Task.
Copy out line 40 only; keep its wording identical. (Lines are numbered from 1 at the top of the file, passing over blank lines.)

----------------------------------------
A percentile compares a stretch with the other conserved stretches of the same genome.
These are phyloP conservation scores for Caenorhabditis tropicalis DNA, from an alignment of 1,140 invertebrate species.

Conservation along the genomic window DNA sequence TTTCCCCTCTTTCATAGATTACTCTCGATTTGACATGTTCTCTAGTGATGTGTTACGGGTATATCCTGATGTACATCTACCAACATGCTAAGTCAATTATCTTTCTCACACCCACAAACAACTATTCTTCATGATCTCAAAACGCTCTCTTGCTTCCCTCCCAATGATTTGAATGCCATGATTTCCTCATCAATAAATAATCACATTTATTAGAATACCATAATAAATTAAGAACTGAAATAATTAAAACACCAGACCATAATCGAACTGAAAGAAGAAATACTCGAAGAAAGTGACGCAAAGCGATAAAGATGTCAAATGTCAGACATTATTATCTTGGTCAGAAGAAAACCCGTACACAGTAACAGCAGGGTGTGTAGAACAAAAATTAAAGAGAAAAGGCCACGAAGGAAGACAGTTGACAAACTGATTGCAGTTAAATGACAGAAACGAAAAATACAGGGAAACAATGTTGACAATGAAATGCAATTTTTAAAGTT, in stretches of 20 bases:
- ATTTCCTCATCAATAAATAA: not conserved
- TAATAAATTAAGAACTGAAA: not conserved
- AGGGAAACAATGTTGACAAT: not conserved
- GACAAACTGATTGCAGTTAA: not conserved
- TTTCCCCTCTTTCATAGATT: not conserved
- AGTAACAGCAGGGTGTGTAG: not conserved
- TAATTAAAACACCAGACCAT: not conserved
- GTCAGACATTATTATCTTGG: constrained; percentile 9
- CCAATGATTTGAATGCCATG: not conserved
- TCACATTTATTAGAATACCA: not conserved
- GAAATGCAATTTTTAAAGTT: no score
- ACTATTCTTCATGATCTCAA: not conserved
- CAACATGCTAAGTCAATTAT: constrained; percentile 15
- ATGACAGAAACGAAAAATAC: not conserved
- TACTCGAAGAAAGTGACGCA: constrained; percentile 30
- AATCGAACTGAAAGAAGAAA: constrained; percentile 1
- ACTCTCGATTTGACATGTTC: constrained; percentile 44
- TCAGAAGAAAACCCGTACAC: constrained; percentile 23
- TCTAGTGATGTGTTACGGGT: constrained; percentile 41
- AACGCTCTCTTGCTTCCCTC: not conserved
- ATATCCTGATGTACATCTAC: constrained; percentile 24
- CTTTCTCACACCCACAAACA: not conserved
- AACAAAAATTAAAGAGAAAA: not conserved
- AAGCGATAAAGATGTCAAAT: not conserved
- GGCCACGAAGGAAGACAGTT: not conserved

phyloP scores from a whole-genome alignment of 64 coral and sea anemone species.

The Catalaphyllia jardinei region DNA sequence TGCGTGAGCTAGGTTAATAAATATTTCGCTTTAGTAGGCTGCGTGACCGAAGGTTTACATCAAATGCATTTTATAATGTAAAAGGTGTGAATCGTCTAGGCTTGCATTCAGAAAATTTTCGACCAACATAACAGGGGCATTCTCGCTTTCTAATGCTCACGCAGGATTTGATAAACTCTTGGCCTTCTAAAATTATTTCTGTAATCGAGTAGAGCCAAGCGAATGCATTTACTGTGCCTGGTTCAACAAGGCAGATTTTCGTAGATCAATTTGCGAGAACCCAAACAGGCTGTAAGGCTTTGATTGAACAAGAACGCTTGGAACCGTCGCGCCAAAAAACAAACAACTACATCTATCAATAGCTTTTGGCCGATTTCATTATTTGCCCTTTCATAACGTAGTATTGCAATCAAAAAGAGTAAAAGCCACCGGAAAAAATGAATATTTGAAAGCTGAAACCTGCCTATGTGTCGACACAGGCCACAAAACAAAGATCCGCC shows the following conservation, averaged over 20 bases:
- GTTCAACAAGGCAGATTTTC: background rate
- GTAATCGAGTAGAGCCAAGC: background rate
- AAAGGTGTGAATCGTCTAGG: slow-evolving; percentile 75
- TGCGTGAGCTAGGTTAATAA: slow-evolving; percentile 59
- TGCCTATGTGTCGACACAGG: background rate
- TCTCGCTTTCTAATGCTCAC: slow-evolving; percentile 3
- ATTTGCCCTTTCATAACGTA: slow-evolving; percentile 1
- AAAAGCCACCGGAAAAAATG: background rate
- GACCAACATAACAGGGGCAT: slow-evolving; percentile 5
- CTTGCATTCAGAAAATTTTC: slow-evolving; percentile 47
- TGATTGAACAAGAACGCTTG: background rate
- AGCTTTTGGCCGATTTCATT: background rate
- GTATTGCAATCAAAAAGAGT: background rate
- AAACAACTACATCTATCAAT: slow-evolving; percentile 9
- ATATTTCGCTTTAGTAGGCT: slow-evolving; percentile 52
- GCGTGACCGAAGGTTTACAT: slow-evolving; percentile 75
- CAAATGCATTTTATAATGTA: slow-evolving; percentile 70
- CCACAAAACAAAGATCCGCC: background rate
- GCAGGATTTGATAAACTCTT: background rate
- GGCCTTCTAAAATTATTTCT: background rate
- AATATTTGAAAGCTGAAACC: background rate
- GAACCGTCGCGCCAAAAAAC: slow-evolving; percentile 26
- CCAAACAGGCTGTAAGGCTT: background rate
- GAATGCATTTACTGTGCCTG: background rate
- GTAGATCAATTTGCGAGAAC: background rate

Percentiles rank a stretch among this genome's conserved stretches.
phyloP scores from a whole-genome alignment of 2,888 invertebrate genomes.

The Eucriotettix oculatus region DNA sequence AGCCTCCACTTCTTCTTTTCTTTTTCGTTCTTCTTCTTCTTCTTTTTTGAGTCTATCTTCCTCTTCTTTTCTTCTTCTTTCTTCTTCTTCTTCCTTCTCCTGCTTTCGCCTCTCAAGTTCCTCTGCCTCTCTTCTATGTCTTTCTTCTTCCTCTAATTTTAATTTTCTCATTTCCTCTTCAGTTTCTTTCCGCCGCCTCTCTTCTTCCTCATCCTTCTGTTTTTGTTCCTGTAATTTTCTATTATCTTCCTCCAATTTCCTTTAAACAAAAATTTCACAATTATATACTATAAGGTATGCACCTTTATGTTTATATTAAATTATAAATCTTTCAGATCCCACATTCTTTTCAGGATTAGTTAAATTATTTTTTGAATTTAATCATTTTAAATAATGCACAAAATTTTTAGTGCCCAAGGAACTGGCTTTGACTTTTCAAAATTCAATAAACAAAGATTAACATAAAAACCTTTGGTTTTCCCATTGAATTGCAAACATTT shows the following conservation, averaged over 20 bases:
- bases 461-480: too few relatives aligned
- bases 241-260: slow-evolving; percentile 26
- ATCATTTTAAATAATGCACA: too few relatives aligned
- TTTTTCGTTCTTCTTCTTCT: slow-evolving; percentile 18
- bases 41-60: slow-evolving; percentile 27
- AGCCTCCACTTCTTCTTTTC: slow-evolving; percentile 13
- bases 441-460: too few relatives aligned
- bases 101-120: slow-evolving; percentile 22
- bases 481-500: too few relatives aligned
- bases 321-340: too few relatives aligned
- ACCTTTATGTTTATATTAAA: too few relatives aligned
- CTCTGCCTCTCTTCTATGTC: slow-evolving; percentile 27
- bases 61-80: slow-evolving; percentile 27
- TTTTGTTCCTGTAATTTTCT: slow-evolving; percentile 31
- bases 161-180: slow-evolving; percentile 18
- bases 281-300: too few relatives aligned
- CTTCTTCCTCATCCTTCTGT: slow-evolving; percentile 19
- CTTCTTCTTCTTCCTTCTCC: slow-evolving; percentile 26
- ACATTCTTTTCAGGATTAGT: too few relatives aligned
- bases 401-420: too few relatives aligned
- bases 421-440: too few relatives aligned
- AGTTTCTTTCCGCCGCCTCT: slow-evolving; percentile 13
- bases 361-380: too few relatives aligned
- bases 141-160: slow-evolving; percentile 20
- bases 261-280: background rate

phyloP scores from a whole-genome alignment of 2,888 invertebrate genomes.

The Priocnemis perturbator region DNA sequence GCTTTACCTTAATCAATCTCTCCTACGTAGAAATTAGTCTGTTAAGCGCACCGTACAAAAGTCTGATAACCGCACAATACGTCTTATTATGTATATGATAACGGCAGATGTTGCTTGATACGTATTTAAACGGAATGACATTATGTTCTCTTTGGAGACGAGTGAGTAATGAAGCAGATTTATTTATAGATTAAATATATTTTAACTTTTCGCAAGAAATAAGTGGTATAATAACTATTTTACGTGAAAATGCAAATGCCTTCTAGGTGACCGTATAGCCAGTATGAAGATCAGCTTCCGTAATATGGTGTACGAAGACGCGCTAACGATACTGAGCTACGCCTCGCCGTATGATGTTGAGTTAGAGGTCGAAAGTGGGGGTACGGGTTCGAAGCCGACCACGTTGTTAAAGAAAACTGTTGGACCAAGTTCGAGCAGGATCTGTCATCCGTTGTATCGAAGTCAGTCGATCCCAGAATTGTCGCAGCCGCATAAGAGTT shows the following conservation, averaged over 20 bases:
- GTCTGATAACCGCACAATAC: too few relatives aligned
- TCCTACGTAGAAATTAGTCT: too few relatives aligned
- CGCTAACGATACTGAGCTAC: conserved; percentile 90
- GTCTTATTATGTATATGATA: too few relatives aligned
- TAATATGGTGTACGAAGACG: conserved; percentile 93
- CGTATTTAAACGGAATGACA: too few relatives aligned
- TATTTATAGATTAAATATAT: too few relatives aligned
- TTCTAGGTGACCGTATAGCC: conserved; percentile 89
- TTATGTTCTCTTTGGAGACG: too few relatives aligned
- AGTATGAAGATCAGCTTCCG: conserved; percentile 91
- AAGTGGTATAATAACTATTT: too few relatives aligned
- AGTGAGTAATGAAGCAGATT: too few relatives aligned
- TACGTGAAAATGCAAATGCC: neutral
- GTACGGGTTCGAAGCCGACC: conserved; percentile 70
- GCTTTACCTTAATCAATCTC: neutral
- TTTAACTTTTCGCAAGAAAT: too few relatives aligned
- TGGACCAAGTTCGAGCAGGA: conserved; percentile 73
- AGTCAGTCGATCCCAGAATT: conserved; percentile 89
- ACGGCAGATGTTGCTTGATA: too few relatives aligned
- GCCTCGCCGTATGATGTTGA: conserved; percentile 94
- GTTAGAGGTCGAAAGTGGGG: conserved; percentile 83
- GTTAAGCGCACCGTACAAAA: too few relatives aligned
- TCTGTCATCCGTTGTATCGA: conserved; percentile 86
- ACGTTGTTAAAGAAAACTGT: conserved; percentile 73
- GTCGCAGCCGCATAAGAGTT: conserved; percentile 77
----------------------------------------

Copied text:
- CTTGCATTCAGAAAATTTTC: slow-evolving; percentile 47